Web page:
dopamine, early rearing, monoamine metabolites, norepinephrine, rhesus macaque, serotonin, serotonin transporter genotype, social separation
A variety of studies show that parental absence early in life leads to deleterious effects on the developing CNS. This is thought to be largely because evolutionary-dependent stimuli are necessary for the appropriate postnatal development of the young brain, an effect sometimes termed the “experience-expectant brain,” with parents providing the necessary input for normative synaptic connections to develop and appropriate neuronal survival to occur. Principal among CNS systems affected by parental input are the monoamine systems. In the present study, N = 434 rhesus monkeys (233 males, 201 females) were reared in one of two conditions: as mother-reared controls (MR; n = 269) or without adults with 24-h access to same-aged peers (PR; n = 165). When subjects were six-months-old, they underwent a separation paradigm involving 4, sequential, four-day social separations from their mothers or peers, with each separation followed by three-day reunions with their mothers or their peers. Prior to the separation paradigm, baseline cisternal CSF samples were obtained, as well as at the end of each the four social separations, and after final separation, during a recovery period. CSF was assayed for concentrations of monoamine metabolites and a blood sample was genotyped for the serotonin transporter (5-HTT) genotype. Replicating earlier landmark findings, PR subjects with the s allele exhibited lower baseline concentrations of the serotonin metabolite 5-hydroxyindoleacetic acid (5-HIAA), when compared to PR subjects homozygous for the L allele. MR subjects were undifferentiated by genotype. PR subjects exhibited lower CSF 5-HIAA concentrations during baseline, but higher CSF 5-HIAA during social separations, when compared to MR subjects. There were rearing effects for the dopamine metabolite homovanillic acid (HVA) and for the norepinephrine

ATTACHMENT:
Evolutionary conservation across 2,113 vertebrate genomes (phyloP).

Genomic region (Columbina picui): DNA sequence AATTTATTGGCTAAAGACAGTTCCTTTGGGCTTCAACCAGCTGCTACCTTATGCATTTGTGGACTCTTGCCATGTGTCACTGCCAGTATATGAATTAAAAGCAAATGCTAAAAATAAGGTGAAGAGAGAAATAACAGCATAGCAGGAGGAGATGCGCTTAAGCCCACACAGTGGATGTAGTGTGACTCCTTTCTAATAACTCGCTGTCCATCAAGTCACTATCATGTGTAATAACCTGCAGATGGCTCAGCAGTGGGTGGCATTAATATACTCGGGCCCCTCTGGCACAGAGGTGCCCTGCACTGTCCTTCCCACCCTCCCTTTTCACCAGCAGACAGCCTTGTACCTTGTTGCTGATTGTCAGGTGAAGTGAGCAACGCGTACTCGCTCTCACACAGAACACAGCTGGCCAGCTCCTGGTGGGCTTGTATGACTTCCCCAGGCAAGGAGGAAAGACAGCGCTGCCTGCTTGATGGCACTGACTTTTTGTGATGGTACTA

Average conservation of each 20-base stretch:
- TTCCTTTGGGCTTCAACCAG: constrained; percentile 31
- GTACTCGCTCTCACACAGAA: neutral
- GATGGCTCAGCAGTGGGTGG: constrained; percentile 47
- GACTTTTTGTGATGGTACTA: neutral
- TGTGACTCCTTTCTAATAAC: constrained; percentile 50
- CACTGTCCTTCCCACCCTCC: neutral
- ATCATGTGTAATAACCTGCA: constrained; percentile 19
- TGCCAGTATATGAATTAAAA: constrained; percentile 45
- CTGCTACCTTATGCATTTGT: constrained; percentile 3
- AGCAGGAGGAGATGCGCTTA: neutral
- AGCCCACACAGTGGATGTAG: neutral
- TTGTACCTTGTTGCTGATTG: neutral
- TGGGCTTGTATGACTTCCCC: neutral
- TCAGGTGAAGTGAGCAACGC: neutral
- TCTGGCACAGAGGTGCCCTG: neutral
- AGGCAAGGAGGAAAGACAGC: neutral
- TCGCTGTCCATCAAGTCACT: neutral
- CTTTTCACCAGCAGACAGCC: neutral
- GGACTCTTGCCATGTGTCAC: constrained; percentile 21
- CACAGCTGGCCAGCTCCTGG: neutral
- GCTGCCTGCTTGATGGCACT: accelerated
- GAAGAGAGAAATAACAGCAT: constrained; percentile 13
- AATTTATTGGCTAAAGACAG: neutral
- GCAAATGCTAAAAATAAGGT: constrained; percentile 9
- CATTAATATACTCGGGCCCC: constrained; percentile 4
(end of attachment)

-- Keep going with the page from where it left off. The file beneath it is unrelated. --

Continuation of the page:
metabolite 3-methoxy-4-hydroxyphenylglycol (MHPG), with PR subjects showing higher HVA and lower MHPG when compared to MR subjects. These findings indicate that there are long-term deficits in the response of monoamines following early maternal absence. The results of this study confirm and extend earlier findings that early parental absence has deleterious consequences for the development of the monoamine systems, and that these consequences are modulated by the 5-HTT genotype.
Original Publication Citation
BYU ScholarsArchive Citation
Wood, Elizabeth K.; Gabrielle, Natalia; Hunter, Jacob; Skowbo, Andrea N.; Schwandt, Melanie L.; Lindell, Stephen G.; Barr, Christina S.; Suomi, Stephen J.; and Higley, James Dee, "Early Rearing Conditions Affect Monoamine Metabolite Levels During Baseline and Periods of Social Separation Stress: A Non-human Primate Model (Macaca mulatta)" (2021). Faculty Publications. 6285.
Frontiers in Human Neuroscience
Family, Home, and Social Sciences
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